New research suggests that LSD--a mind-altering drug known to cause recurrent hallucinations--may find new popularity, not as a recreational drug, but as a treatment for alcoholism.
For a study published in Journal of Psychopharmacology, researchers affiliated with the Norwegian University of Science and Technology and Harvard University looked at the results of six old studies of LSD that had been largely overlooked when they were first published. The researchers found "evidence for a clear and consistent beneficial effect of LSD for treating alcohol dependency," according to a written statement released by the journal's publisher.
The studies were undertaken in the 1960s and 1970s, decades after the 1938 discovery of LSD (lysergic acid diethylamide) and at a time when the drug was considered a possible treatment for medical problems including pain and anxiety as well as alcoholism.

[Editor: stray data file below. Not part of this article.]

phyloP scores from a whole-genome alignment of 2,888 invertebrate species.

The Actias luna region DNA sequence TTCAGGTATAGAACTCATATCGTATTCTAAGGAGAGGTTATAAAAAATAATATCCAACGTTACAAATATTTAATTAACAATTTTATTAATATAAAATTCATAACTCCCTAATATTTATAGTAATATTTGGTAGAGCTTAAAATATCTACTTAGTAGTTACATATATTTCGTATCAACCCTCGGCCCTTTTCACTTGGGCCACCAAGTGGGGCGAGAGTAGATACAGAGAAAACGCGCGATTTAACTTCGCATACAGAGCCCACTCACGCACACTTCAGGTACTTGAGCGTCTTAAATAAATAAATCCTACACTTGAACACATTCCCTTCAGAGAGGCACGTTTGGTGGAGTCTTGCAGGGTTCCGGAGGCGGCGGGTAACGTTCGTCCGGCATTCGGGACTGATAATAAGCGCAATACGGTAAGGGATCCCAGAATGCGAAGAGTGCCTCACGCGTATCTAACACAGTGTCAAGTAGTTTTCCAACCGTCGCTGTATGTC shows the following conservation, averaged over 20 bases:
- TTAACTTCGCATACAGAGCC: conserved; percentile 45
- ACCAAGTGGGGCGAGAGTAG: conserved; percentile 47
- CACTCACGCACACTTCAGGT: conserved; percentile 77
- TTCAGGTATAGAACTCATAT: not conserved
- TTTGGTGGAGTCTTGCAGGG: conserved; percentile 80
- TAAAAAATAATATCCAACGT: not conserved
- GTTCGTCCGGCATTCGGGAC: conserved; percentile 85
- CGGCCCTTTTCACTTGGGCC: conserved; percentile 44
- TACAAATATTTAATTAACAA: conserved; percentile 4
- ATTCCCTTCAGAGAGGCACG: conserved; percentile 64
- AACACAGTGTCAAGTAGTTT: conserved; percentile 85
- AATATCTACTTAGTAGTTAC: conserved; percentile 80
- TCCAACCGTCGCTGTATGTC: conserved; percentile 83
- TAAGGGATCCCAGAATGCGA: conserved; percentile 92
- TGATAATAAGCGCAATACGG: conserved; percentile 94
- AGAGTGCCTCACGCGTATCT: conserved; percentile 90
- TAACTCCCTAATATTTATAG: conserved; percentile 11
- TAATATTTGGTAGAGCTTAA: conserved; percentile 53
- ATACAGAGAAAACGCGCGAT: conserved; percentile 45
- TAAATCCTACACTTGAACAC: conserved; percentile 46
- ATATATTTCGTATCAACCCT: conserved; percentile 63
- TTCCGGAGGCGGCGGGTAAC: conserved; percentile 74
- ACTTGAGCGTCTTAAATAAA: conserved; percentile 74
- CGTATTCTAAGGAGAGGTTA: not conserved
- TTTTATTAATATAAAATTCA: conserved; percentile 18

And sobering up wasn't the only apparent benefit of LSD the vintage research showed, according to the statement. As the author of one of the studies wrote at the time, "It was not unusual for patients following their LSD experience to become much more self-accepting, to show greater openness and accessibility, and to adopt a more positive, optimistic view of their capacities to face future problems."
Maybe that's not surprising, given how LSD works. By affecting so-called "serotonin receptors" in the brain, the drug is known to alter imagination and perception. And if you want to know what that feels like, a woman in Los Angeles in 1956--recounts her own acid trip.
"I've never seen such infinite beauty in my life," she says. "It's like a curtain or a spider web. Can you see it? Everything is so beautiful and lovely and alive."
Edited by ironpeddler, 12 March 2012 - 12:37 PM.